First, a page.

Shearings staff who lost their job when the coach holidays firm collapsed are to take legal action against the company.
A “number of ex-employees” have instructed employment law Simpson Millar to start a legal investigation following allegations the company failed to properly consult staff when it made the redundancies.
Simpson Millar said it had received more than 100 enquiries from those affected by the company’s administration. If successful, individuals stand to receive compensation of up to 90 days’ gross pay, capped at £4,304.
Simpson Millar is looking at whether it can pursue a claim for a ‘protective award’, a payment awarded by an employment tribunal in cases where an employed has failed to follow correct procedure when making 20 or more redundancies.
If the tribunal finds in favour of the employees, they can access the funds via the government’s insolvency service.
Aneil Balgobin, employment law expert at the firm, said: “Sadly, the collapse of Shearings has left many employees out of work with little more than a moment’s notice and unable to find alternative work given the current climate.
“However, while some companies are struggling as a result of the government’s lock down rules, they still have a duty under current employment law legislation to carry out a proper consultation with staff at risk of redundancies. Where that does not happen, employees can claim for compensation.
“To that end, we’ve been contacted by several former Shearings employees and are now investigating whether there are grounds to pursue a claim for what is known as a Protective Award on their behalf.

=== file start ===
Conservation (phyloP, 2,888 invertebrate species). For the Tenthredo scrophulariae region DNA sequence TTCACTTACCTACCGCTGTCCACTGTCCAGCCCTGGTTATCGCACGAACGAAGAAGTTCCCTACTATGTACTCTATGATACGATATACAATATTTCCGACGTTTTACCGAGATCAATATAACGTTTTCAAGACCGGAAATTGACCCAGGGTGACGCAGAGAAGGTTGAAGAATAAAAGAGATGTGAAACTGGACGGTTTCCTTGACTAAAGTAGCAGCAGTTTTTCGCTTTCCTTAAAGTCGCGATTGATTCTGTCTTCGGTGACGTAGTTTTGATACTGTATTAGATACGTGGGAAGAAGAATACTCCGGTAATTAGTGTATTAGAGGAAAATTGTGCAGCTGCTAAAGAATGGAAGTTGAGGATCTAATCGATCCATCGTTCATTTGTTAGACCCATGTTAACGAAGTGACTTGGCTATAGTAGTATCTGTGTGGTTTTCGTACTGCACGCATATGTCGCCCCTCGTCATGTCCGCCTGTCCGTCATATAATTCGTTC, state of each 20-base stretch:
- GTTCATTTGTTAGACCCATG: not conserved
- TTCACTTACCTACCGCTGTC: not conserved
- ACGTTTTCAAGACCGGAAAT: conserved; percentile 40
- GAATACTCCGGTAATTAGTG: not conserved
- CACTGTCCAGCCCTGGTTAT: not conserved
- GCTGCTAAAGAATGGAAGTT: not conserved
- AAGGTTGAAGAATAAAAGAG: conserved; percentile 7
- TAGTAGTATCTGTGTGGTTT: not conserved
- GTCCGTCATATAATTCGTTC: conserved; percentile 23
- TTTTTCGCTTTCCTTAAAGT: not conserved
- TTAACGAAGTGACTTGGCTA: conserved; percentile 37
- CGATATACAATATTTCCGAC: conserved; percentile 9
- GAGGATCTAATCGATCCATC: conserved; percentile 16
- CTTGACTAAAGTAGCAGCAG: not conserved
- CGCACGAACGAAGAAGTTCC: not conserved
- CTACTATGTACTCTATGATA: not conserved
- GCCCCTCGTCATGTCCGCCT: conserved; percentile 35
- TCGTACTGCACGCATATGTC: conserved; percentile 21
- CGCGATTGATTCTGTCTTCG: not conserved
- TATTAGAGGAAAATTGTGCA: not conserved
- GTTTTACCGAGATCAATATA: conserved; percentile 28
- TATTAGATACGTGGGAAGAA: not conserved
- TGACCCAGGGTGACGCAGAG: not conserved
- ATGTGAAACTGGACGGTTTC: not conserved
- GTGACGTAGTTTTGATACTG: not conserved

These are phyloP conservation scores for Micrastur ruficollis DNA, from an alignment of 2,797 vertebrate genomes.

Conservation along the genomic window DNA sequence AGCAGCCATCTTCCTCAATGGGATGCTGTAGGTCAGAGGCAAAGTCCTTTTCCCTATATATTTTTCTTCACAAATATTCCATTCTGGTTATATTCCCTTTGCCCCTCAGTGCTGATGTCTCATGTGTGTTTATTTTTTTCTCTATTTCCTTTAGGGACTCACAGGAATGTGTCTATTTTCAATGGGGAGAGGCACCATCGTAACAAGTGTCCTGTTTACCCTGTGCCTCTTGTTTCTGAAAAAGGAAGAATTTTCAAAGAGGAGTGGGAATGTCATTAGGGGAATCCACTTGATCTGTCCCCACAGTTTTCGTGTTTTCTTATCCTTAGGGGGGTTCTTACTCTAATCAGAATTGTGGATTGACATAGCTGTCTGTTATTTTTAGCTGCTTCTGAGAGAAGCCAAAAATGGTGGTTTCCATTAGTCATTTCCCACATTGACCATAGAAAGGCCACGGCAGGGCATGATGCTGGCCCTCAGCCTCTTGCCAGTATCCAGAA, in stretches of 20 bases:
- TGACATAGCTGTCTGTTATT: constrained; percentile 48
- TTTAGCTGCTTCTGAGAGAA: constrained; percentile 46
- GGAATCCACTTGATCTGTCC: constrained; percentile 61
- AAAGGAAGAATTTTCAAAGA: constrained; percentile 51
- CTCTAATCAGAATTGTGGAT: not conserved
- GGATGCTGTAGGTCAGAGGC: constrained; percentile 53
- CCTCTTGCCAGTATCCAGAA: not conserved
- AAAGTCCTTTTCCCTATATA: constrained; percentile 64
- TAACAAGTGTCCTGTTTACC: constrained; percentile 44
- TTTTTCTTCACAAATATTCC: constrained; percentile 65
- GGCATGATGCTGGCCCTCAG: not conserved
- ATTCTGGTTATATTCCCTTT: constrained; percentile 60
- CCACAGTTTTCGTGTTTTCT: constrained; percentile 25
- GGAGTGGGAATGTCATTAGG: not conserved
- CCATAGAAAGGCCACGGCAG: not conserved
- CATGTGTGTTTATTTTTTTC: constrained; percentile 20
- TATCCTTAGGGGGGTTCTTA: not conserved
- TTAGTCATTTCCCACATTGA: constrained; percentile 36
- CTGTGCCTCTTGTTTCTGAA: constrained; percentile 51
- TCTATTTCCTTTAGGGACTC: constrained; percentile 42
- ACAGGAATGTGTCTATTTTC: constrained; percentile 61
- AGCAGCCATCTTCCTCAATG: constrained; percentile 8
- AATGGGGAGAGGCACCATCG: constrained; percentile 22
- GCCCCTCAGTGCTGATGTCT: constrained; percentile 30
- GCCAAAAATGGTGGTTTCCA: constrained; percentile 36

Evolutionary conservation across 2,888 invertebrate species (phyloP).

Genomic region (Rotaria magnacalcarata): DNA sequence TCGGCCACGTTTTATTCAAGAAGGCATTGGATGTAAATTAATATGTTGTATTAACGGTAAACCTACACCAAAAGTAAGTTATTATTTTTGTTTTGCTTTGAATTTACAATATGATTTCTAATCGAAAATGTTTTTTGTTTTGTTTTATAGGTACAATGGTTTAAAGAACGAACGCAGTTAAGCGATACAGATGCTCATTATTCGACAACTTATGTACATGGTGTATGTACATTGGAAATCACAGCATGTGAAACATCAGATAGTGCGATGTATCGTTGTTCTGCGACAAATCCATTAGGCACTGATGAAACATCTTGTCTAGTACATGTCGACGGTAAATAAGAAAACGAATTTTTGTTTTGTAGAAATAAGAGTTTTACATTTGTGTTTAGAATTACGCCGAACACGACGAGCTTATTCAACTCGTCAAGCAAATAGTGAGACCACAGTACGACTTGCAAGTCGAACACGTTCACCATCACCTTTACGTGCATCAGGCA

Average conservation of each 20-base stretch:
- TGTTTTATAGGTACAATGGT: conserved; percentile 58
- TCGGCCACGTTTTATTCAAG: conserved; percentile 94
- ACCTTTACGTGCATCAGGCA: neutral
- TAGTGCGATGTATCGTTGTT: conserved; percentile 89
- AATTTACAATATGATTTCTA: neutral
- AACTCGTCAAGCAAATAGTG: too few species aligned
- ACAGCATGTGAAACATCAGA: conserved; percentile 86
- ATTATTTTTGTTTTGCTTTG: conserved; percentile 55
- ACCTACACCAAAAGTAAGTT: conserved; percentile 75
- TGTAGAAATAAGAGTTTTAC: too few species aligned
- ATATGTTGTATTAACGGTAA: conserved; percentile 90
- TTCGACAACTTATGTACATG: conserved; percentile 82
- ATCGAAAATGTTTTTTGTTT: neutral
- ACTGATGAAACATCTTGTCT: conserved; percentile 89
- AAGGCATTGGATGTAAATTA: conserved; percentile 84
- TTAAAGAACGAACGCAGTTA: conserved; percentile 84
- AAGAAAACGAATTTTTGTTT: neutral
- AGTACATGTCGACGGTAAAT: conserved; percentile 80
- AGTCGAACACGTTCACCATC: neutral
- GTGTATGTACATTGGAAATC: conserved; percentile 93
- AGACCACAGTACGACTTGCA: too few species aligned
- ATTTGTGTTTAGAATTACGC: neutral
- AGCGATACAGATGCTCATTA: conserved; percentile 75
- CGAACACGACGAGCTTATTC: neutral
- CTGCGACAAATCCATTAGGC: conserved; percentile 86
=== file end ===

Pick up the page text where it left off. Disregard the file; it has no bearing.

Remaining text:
“If successful the legal action could see them compensated by up to 90 days’ gross pay, albeit capped at £4,304 given that the company is in administration.
“To be entitled to this, formal legal action must be brought against Shearings and an Employment Tribunal Judgment obtained which will rule on whether there was a failure by the employer to follow the correct procedure when making the redundancies.”
Simpson Millar is already pursuing claims in relation to other travel companies, such as Thomas Cook, Flybe, and British Midland International (Fly BMI).
Balgobin added: “When people are made redundant the first thing they normally do is look for another job, but in the current climate new jobs are very rare, so people are having to prioritise taking measures like applying for universal credit and mortgage holidays in order to be able to survive financially.
“While the process to claim for a protective award will not result in an influx of cash immediately, legal protection remains in place to support people who are made redundant without being taken through the correct consultation process, and the money recovered in successful claims will provide some longer term security for those affected.”
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